"The only thing the city would have to do is transfer it to the Parks Department," said State Senator Tony Avella (D-Bayside) prior to Tuesday's announcement. "My reaction was, 'Wait a second. To replace the  acres that you want to take, which MLS would have to financially replace, you've just got to have the city take land it already owns and make it a park.' That would just alleviate MLS of a huge financial burden. That's not replacing it. That's already under city jurisdiction. The more I thought about it, the more I thought this was a disingenuous offer."
With FMCP fading into the background for now, the increased flexibility shown by the owners leaves one to wonder how the Yankees factor into any proposed stadium. Levine admitted that the team's experience in building the new Yankee Stadium, which opened in 2009, will come in handy.
"We've got a lot of expertise in getting stadiums done, and getting them done in a way that the community is very, very satisfied and happy, and all the stakeholders are happy," he said. "We're going to work through that process, whether it's in Queens, which is right on the table, or if there's anything else."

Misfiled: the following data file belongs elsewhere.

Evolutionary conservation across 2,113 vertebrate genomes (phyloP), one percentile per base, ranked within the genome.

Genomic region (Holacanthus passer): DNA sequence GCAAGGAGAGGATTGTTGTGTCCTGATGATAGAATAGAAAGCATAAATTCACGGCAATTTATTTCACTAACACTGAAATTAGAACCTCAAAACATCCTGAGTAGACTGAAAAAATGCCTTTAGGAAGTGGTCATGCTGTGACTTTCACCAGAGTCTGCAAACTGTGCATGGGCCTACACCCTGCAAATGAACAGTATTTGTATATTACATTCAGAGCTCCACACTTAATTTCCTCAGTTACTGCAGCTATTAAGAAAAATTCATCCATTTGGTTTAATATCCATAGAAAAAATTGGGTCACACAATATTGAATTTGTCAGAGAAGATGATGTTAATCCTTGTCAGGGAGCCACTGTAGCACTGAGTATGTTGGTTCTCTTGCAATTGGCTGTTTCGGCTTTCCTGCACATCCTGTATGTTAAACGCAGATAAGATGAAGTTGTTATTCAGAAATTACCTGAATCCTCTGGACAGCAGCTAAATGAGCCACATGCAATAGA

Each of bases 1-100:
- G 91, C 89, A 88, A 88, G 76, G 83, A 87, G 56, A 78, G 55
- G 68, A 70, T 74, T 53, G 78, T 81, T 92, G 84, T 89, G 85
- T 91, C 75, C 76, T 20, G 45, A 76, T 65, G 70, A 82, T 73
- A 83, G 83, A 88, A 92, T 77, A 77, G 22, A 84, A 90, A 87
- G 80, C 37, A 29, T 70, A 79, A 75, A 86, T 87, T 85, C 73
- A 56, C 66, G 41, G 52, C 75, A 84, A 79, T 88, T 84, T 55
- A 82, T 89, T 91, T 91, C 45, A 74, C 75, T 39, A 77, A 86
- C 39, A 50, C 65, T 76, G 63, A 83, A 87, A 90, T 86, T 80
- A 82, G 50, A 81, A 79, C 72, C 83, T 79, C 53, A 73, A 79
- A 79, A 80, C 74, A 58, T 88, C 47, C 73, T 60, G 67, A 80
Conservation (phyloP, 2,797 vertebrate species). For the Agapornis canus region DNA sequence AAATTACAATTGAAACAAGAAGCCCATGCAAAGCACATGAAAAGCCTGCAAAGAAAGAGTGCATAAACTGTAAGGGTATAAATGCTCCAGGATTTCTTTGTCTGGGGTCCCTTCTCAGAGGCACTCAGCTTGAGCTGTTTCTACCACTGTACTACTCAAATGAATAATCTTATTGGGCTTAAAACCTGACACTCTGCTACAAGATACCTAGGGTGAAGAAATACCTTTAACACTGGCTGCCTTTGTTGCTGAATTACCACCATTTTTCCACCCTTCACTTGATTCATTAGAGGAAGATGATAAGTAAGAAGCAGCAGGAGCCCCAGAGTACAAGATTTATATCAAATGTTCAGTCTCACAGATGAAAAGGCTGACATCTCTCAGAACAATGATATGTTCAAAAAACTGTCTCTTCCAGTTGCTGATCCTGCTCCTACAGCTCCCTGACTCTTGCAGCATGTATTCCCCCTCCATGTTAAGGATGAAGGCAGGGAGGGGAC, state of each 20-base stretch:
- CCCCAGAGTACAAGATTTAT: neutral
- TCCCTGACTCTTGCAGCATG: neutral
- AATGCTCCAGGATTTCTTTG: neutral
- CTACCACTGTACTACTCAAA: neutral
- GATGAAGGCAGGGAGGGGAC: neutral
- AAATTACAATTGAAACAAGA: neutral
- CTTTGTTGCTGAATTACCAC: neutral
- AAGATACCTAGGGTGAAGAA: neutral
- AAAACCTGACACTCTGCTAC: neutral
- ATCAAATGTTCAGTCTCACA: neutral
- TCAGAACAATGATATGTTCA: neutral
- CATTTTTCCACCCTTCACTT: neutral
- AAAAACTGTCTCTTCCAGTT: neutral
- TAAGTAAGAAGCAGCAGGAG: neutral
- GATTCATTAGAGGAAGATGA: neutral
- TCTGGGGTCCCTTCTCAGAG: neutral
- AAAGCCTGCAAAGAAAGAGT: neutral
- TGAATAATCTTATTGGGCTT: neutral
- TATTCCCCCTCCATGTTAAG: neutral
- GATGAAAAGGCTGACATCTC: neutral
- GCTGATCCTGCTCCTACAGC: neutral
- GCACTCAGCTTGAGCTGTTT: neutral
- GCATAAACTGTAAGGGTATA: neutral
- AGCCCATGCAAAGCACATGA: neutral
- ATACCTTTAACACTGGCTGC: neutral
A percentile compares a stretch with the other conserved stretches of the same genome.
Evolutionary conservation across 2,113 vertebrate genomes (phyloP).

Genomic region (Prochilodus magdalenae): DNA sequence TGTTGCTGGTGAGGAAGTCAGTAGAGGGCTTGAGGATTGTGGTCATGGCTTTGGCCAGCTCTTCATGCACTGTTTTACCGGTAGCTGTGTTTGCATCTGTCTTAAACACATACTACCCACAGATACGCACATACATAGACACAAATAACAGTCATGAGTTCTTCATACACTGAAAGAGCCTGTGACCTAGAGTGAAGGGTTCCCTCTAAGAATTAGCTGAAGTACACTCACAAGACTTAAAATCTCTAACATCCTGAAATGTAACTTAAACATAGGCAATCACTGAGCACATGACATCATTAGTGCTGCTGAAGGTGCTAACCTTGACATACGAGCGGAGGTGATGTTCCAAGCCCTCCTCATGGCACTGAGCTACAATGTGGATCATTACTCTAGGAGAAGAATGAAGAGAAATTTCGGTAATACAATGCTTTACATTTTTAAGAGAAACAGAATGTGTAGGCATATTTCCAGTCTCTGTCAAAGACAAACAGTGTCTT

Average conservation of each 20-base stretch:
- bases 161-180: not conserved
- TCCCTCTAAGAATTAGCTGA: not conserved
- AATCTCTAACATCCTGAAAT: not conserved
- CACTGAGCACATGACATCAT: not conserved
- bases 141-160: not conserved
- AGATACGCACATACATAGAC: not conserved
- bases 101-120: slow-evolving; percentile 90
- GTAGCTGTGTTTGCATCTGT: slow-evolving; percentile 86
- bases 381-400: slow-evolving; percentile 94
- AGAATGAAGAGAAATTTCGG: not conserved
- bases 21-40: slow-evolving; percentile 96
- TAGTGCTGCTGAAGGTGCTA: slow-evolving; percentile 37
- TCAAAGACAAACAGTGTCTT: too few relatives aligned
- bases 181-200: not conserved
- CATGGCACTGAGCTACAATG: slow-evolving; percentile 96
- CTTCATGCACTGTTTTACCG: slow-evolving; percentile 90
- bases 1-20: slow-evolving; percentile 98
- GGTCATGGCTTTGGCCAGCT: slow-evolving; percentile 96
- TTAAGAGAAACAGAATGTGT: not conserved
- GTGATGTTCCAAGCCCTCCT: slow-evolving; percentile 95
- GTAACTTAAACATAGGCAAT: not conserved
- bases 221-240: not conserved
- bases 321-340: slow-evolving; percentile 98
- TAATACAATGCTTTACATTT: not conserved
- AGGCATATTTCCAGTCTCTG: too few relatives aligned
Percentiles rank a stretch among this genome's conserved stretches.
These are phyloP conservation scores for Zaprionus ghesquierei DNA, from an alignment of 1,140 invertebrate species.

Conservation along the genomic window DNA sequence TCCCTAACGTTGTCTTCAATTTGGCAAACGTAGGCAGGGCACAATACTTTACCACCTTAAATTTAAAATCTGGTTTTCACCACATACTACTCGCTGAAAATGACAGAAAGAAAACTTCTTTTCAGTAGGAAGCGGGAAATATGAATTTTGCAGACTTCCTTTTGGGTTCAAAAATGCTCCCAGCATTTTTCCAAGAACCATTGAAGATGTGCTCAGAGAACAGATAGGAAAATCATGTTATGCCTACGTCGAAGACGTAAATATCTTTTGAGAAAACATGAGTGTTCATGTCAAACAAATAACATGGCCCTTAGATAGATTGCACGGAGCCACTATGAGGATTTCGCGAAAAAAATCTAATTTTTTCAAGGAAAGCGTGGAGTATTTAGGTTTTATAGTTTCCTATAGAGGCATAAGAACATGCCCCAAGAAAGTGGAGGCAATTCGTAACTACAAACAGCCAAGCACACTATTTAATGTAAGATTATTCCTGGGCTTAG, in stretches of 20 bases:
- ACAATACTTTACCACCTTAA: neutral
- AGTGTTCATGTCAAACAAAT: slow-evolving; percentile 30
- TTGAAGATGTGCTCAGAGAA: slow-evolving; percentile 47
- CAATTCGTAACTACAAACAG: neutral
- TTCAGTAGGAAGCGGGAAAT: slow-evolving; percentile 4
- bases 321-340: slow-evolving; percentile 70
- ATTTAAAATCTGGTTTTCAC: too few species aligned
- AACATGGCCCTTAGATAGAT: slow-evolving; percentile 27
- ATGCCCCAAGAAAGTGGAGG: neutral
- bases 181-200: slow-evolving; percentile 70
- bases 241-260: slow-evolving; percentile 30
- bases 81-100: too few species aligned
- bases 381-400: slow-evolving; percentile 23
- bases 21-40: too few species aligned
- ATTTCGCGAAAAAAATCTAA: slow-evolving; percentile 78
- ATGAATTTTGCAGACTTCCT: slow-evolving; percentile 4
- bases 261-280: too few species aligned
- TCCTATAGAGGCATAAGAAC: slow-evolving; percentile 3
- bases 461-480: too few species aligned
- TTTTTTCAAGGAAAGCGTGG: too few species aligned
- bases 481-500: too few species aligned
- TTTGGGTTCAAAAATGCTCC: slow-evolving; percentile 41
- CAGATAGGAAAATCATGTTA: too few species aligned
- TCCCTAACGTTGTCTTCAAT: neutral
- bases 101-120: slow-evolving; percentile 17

Finn's recollections of the process by which Yankee Stadium was built are a bit different.
"[The Yankees] have a lot of experience screwing neighborhoods too," he said. "The battle for Yankee Stadium in the Bronx was contentious with local groups -- they lost park space as a result and promises were made that weren't kept. It's back to the future all over again."
But at least it's one where a bit more middle ground might be reached, something that didn’t seem possible 24 hours ago.
"The optimistic part of me makes me think there is an opening," said Finn. "Now you have an ownership group that realizes they're going to be here for 35 years, so they have to be attuned to what's going on."
And in that vein, they'll be keen to deal with any "noisy neighbors."